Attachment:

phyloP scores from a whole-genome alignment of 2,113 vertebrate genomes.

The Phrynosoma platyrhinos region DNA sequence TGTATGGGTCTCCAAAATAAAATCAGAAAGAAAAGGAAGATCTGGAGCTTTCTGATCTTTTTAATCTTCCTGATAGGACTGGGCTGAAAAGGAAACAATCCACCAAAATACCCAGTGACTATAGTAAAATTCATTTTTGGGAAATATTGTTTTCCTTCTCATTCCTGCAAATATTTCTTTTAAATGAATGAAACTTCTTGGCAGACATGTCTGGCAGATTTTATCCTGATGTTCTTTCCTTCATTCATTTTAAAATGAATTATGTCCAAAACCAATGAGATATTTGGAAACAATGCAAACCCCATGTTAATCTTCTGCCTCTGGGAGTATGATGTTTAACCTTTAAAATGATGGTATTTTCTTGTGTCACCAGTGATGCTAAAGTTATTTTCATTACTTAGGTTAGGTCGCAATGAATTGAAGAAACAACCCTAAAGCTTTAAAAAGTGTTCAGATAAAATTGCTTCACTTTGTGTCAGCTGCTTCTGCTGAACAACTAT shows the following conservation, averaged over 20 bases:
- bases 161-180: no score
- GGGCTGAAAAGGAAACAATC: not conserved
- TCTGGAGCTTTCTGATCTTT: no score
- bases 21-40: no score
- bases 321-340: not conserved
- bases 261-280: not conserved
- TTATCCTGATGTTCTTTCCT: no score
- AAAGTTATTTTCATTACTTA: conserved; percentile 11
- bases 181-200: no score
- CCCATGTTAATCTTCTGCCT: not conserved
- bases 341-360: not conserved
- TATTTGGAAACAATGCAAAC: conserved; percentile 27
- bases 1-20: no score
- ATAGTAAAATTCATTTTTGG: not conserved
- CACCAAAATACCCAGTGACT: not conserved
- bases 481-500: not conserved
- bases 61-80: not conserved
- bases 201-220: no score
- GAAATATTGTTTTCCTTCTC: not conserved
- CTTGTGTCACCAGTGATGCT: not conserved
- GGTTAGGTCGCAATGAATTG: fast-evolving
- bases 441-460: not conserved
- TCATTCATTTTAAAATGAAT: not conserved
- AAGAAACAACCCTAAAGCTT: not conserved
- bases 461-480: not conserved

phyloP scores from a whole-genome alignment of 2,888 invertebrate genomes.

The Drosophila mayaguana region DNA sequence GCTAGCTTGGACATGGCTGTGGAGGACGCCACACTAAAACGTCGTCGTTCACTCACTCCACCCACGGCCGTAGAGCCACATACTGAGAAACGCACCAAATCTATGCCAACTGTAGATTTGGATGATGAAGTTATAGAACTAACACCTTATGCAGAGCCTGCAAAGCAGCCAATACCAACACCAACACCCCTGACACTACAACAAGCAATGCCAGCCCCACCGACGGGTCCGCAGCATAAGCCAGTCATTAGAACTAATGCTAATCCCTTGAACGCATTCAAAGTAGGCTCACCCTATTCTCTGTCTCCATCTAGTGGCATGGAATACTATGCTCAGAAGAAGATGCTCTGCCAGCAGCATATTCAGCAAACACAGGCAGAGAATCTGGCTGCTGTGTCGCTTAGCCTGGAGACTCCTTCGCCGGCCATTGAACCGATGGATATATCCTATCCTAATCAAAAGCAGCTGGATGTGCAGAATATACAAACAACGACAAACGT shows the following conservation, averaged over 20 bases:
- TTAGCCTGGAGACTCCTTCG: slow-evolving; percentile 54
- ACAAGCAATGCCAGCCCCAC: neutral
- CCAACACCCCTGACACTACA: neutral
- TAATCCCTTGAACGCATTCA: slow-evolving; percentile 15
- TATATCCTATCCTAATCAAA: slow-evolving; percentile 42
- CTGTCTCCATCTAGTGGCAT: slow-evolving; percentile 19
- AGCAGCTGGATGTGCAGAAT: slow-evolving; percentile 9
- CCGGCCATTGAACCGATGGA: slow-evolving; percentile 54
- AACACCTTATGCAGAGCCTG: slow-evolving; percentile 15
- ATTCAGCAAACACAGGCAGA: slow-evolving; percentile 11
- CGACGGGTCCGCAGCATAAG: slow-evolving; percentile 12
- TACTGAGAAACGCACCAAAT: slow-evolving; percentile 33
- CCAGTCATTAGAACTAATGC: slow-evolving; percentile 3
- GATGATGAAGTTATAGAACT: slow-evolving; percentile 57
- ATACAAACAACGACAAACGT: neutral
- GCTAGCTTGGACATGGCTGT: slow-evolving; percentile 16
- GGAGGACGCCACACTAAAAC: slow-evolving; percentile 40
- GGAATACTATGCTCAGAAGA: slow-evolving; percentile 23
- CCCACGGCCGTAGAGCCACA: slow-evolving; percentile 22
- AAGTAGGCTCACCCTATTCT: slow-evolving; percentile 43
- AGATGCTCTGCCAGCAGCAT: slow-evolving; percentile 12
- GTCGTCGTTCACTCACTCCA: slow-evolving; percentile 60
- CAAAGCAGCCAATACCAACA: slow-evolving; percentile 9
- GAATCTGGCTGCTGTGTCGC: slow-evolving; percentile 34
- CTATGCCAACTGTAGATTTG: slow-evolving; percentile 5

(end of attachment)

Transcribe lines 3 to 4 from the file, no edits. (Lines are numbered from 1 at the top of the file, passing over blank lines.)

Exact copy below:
- bases 161-180: no score
- GGGCTGAAAAGGAAACAATC: not conserved